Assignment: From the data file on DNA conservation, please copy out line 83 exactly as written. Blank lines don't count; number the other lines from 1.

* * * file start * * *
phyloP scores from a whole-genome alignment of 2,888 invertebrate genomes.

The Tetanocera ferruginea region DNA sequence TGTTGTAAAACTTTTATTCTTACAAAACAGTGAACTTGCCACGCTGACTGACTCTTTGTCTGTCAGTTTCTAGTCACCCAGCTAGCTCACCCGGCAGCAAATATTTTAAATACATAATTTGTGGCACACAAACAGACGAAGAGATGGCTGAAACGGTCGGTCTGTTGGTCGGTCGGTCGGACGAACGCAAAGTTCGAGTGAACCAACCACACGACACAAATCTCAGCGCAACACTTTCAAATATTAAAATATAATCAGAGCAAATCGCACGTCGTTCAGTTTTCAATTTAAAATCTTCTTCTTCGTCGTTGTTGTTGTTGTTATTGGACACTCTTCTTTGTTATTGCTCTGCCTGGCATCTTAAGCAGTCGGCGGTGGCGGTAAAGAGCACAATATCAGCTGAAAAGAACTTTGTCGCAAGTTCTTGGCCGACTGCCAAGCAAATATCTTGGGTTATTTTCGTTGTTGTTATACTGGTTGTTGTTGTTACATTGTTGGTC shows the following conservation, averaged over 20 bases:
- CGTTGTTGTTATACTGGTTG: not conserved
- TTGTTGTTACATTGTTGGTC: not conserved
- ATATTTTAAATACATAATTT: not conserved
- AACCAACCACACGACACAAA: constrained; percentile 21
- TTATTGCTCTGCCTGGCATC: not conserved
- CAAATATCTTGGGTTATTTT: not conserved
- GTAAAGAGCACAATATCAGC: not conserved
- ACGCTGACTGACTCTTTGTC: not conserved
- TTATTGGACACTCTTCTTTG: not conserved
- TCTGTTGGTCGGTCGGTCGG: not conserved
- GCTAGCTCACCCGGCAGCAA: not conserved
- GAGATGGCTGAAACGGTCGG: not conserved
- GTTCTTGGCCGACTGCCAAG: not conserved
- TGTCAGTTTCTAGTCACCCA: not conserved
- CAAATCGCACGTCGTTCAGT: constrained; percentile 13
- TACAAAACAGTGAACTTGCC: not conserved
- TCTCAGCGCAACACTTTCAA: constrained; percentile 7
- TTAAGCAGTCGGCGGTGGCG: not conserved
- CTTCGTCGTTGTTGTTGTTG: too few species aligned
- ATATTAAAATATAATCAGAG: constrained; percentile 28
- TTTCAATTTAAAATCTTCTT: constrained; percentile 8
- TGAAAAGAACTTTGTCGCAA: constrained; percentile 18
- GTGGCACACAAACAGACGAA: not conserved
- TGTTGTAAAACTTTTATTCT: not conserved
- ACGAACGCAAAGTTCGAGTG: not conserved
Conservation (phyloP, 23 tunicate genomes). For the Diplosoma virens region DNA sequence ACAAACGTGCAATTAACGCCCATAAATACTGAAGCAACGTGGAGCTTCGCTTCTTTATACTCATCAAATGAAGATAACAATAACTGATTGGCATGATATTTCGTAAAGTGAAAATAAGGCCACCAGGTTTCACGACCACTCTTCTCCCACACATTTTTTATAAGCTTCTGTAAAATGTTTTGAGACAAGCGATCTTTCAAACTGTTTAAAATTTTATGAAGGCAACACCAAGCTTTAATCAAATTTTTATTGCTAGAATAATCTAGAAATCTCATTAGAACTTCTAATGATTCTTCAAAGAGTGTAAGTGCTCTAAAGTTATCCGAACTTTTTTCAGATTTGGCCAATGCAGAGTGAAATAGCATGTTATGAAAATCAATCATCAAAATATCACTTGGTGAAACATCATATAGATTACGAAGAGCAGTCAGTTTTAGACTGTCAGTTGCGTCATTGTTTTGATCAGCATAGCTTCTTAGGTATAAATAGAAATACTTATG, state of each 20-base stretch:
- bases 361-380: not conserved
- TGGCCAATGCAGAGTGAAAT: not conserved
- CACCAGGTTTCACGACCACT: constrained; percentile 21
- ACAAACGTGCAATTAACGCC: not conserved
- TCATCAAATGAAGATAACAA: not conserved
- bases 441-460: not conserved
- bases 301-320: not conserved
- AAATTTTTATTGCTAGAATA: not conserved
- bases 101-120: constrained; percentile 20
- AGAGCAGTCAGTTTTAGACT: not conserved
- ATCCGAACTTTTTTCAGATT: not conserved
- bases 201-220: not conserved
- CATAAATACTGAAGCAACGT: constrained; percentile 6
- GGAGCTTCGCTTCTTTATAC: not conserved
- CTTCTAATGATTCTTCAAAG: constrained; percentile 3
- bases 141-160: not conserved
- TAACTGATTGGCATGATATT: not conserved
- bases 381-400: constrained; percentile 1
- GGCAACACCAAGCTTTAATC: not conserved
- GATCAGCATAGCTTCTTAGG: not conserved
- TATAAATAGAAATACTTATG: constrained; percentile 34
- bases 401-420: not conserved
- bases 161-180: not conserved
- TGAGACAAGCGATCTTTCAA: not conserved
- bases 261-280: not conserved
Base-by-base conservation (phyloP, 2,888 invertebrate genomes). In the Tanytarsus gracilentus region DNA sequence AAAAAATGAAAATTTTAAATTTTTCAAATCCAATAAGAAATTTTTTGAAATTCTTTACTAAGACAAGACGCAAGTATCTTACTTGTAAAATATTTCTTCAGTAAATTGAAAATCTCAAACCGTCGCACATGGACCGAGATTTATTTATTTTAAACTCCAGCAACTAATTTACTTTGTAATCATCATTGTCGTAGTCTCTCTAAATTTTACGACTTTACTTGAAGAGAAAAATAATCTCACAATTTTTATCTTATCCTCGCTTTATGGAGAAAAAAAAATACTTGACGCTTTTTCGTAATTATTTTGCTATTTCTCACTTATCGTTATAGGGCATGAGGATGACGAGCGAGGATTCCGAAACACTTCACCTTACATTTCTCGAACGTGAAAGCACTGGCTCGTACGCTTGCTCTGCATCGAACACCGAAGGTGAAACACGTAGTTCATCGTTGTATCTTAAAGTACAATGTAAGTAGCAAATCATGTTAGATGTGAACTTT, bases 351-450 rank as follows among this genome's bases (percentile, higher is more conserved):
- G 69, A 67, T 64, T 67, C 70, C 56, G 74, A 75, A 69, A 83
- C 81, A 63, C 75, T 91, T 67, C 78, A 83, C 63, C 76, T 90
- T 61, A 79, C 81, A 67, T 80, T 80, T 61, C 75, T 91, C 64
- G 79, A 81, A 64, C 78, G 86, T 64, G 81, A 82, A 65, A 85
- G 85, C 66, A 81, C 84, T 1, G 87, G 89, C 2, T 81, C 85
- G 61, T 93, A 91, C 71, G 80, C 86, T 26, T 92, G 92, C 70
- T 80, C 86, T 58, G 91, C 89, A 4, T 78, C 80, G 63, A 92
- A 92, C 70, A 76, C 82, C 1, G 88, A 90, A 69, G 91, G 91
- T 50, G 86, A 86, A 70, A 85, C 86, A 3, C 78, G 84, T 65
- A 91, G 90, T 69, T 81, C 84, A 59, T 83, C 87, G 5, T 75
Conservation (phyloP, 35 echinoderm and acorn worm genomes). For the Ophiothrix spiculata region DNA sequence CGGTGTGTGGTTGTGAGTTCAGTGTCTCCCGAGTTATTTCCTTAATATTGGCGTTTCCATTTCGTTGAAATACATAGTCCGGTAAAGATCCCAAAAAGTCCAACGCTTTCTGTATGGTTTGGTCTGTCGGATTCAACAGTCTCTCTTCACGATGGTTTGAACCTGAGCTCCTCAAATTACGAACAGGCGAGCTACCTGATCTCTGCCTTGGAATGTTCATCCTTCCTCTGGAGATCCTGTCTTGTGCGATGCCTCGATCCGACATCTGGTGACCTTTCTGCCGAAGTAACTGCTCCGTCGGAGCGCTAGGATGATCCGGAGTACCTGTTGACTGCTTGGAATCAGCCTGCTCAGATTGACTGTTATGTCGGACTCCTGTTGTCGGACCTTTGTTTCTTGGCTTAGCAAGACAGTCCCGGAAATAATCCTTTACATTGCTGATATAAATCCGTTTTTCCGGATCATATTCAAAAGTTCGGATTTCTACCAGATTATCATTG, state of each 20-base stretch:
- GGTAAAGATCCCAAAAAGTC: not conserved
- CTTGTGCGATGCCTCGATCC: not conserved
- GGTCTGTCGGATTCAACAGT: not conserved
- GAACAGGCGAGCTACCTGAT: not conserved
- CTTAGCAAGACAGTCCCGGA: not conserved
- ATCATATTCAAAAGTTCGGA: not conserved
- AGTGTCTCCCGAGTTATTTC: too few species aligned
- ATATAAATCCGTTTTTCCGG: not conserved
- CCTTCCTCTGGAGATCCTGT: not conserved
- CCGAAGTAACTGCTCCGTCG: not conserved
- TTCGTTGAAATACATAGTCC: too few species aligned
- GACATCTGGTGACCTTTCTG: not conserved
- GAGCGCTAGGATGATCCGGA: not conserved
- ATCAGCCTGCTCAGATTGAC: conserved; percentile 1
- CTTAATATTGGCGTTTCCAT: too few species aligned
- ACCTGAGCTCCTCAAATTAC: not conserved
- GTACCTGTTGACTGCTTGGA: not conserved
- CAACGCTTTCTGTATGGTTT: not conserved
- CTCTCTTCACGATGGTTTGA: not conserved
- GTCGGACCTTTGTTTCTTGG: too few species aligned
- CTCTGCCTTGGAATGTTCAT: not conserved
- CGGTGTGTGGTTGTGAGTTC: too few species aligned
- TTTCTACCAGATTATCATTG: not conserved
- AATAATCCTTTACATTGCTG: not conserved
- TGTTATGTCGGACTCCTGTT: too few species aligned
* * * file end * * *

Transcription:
- CAACGCTTTCTGTATGGTTT: not conserved